I haven’t read too many of the “gritty fairy tale reboot” genre, and I didn’t know when I started this that that’s what I was getting. China Mieville book? Sign me up! Gritty story about the Pied frakkin’ Piper? What the hell? But China didn’t let me down.
The outline of the story is very familiar: protagonist gets in a scrape, finds out he’s important or chosen in some way, learns new skills and gets new allies, faces Big Bad. But it’s all told with China’s signature intensity and weirdness, set in London’s sewers and Jungle dance music scene. Protagonist Saul finds out he’s related to King Rat, and has ratlike abilities to move unseen through the city. King Rat needs his help to defeat the Piper, who has been tormenting the rats, the spiders (led by Anansi, natch), and the birds (led by Loplop) for centuries. The Piper can control them all, but since Saul is neither totally human nor totally rat, the Piper’s tunes can’t control him.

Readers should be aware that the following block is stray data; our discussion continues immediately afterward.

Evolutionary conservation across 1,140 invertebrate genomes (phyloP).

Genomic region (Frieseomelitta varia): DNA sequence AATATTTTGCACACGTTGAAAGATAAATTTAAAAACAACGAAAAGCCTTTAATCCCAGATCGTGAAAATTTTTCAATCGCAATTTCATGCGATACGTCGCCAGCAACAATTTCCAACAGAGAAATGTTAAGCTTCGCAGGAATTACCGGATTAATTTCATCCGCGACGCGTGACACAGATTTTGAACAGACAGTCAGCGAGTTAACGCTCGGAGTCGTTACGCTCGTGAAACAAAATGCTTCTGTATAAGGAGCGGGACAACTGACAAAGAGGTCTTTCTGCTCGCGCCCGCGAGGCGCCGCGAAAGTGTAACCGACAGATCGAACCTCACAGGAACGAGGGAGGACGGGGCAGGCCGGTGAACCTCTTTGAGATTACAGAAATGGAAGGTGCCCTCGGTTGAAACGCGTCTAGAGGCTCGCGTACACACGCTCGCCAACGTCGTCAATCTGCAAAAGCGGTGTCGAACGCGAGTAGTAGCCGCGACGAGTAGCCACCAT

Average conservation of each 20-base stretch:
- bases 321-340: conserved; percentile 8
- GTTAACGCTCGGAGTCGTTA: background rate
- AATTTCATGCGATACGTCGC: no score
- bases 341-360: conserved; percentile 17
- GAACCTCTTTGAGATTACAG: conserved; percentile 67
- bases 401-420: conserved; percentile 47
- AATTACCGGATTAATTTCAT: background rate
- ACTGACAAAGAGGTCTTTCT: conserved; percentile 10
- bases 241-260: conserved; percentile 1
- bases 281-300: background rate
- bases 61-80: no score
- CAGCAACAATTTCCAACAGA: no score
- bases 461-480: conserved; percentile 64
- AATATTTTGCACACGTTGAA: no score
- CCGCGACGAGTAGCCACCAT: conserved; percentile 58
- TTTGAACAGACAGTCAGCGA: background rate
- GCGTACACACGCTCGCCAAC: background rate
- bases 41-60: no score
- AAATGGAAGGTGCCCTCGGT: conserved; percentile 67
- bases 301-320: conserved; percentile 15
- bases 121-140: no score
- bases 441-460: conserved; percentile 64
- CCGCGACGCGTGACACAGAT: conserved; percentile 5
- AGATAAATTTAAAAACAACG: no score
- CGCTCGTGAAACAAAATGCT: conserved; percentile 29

The Piper is one of those bad guys who’s evil for the sake of being evil, so there’s not a lot of background or motivation there, but the dude is scary. He goes through Saul’s friends, torturing and killing and hunting for Saul, until he finds and mesmerizes Natasha. Natasha is a DJ who mixes her own tracks (I feel so square even writing that), and the Piper finds a way to get his nefarious music out to wider audiences. This ups the stakes very effectively, and the final battle is intense. (And gross. If you have problems with spiders or rats, avoid this book!)
As always, I like China’s original worlds better, but I liked Saul, and this one of the better London-based books I’ve read so far.